Southern Pacific 745 (SP 745) is a Mikado-type (2-8-2) steam locomotive that has been restored to operating condition. 745 is regarded as a classic among steam locomotives, and for its significance, it was placed on the U.S. National Register of Historic Places.
SP 745 is a classic for several reasons.
The Mikado-type locomotive is considered by many to be the classic American freight locomotive from the golden age of steam locomotives. Despite well over 10,000 Mikados being built for American use, only 12 remain capable of operating on standard railroad tracks SP 745 is a “Harriman Standard Mikado”.
Railroad tycoon E. H. Harriman obtained control of the Southern Pacific and several other major railroads and then insisted that all of them have their new locomotives built to more-or-less standard designs for each type, based on the best features known at the time. The Harriman standard Mikados, including SP 745 and the other members of Southern Pacific’s Mk-5 class designed in 1913, was the first great attempt at standardizing the main freight locomotive.
745 is one of a small batch of locomotives built by Southern Pacific at its Algiers shops just outside of New Orleans. Number 745 was built in 1921, based on the 1913 Mk-5 class design and is the last surviving steam locomotive built-in Louisiana.
- Power Type: Steam
- Builder: Algiers Shops of Southern Pacific Railroad
- Build Date: 1921
- Configuration: 2-8-2
- Class: Mk-5
- Gauge: 4ft 8 1/2 in
- Leading Wheel: 33″
- Drive Wheel: 63″
- Weight: 280,960 lbs
- Tender Capacity: 3,800 US gallon of oil; 10,000 US gallon of water
- Boiler Pressure: 200 PSI
- Cylinders: 2
- Cylinder Size: 26 x 28 in
- Tractive Effort: 51,076 lbs
History of SP 745
Southern Pacific steam locomotive 745 has an interesting history. In 1919 the Dough Boys came home from the “war to end all wars.” They swelled the workforce of America. Here in New Orleans, the Southern Pacific (SP) found that its massive Algiers Shops had an overabundant supply of workers. It employed almost 5,000 skilled laborers, who could repair and rebuild freight and passenger cars. They kept the SP steam locomotive fleet in running order; however, there was just not enough work to go around. Today corporate America might solve the problem by “right-sizing” the company. But this was 1919, and the Algiers Shops were one BIG family. Work would be found!
The Southern Pacific owned and operated numerous class Mk-5 locomotives. These 2-8-2 locos were built to the Harriman standard, so that full, half and near sisters of these SP Lines locomotives could be found on rival Union Pacific and the Illinois Central railroads (both roads were at onetime part of the Harriman empire.) Various nicknames have been ascribed to these locomotives, the most widely accepted name being “Mikados”, as some of the first locos of this wheel arrangement were sent to Japan. (Note: during WW II, patriotic railroaders renamed these locos “MacArthurs”, for obvious reasons.) Locomotives always needed repairs, so the Southern Pacific worked up a large order of spare parts from the original builder, the famous Baldwin Locomotive Works. In came the parts…boilers, fireboxes, driving wheels, pony trucks, tubes, flues… all the parts needed to keep the SP fleet of Mk-5’s running…..except…. the SP had no intention of repairing locomotives.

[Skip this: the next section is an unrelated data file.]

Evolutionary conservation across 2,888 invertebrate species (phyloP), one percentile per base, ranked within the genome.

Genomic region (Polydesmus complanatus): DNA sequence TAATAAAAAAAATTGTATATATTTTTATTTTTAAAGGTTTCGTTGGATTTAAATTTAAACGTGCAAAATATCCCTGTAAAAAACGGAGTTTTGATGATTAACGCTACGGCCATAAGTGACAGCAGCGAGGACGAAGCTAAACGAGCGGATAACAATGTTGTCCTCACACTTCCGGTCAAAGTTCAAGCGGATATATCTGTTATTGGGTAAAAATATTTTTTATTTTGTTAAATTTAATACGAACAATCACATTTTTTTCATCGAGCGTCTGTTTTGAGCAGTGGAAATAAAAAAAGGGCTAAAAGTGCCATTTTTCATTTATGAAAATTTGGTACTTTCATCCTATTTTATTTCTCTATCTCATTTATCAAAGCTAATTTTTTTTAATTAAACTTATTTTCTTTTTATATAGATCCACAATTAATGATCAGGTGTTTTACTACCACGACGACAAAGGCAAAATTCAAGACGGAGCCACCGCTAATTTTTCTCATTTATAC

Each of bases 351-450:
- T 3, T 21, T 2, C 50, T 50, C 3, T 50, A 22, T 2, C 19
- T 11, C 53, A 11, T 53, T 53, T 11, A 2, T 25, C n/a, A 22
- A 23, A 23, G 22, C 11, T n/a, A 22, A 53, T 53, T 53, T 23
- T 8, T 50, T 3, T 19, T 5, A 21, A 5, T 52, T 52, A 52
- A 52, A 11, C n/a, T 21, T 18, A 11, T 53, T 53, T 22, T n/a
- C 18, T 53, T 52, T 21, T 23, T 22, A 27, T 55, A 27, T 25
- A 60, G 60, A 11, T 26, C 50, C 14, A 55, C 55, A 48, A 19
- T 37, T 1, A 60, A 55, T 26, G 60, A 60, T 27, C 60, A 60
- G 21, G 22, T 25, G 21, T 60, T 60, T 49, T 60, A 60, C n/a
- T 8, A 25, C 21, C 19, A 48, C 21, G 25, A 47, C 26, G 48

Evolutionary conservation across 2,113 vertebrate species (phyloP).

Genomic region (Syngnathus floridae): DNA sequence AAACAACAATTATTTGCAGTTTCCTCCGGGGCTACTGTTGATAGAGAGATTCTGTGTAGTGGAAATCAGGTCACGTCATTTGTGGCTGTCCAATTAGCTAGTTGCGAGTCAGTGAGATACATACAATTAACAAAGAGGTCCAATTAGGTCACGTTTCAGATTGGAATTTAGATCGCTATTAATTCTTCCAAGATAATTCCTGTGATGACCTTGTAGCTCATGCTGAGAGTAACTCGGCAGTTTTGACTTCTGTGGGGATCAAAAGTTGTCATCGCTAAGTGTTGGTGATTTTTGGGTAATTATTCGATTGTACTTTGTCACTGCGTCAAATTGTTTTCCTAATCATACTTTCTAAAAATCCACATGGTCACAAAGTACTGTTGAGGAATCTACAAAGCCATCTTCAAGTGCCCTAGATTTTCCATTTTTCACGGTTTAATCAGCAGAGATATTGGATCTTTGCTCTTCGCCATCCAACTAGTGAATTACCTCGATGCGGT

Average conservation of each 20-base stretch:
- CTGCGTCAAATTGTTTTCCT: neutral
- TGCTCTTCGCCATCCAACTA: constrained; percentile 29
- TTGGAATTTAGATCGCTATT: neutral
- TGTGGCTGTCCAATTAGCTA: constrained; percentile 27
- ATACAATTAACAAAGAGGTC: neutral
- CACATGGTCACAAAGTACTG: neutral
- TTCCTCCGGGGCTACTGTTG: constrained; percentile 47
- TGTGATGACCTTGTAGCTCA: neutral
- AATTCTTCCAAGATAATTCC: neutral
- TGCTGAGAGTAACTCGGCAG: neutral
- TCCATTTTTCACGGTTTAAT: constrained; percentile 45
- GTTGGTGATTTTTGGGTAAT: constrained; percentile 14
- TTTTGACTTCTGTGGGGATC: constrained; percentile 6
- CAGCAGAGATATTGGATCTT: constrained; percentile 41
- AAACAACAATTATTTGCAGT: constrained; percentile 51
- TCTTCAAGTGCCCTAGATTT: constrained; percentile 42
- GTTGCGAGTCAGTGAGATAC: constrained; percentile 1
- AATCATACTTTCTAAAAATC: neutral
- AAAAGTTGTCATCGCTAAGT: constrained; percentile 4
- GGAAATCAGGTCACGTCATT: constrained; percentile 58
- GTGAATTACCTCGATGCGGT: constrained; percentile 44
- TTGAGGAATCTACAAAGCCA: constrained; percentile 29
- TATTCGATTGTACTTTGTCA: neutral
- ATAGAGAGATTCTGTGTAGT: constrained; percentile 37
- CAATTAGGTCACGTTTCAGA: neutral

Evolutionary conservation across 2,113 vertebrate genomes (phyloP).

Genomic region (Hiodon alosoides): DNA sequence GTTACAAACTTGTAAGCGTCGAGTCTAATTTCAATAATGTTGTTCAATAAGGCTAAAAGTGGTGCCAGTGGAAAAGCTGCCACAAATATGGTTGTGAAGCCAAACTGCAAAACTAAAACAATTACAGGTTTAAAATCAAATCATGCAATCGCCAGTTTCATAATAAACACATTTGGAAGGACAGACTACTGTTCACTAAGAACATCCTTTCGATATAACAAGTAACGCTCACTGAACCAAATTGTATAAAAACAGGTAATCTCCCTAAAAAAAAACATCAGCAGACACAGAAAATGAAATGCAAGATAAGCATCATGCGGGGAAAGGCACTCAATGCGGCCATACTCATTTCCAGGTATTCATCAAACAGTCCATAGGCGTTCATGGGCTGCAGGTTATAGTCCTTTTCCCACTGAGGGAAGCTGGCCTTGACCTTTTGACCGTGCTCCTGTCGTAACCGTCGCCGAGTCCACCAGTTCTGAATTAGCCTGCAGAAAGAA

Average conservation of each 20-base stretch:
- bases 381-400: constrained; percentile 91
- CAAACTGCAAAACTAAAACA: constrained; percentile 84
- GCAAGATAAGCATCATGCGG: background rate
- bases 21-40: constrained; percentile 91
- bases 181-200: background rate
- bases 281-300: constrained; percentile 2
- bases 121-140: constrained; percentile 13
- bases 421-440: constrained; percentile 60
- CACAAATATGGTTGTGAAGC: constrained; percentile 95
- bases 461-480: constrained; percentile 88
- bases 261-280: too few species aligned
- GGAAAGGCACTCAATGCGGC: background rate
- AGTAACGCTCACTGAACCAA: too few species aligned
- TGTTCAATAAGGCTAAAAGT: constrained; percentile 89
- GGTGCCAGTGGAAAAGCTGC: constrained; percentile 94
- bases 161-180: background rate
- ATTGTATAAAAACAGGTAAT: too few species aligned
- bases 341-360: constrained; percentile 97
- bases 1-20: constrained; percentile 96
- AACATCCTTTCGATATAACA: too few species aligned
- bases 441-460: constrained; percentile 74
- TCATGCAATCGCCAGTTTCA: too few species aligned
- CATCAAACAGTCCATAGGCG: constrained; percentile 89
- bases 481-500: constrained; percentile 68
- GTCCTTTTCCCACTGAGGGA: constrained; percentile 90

The SP consigned most of the parts to New Orleans, and a smaller order to the SP shop at Houston, Texas, ostensibly for repairs. The two shops put their boiler makers to work. Over the next two years, the two shops turned out more than a dozen “built in Algiers ” ( or Houston) Mk-5 steam locomotives. For two years, Algiers was in the steam motive power manufacturing business.
The “Mikes”, as they were called, were classic standard motive power. Designed primarily for freight service, the engines served as power for extra passenger and military moves. A quick look under the cab’ s foot plate reveals an extra steam line connection for providing steam to passenger cars. Mikes were working class engines, able to handle main and branch line freight with equal skill. They did not strike the mystic chords of Big Boys, Challengers, Daylights, Southern P’s Pacifics, NYC Hudsons, and Mohawks. Their world was the fifty car manifest freight train, the troop train extra to an Army base, and the cross-town transfer.
Of the mikes built in Algiers, they received road numbers 738-750. One of Dixon’ s books has a “builder’ s photo” of a long string of newly built mikes at the Algiers Shops. As part of the SP’ s Texas and New Orleans subsidiary ( a direct descendant of Morgan’ s Texas & Louisiana, and itself a post War Between the States orphan of the original New Orleans, Opelousas & Great Western), the mikes found most of their working lives east of El Paso and west of the Sabine. Because of Texas railroad law requirements, the distinctive Vanderbilt tenders were recipients of a “dog house”, a small metal out-house looking shed built atop the tender, to provide a station for the head end brakeman.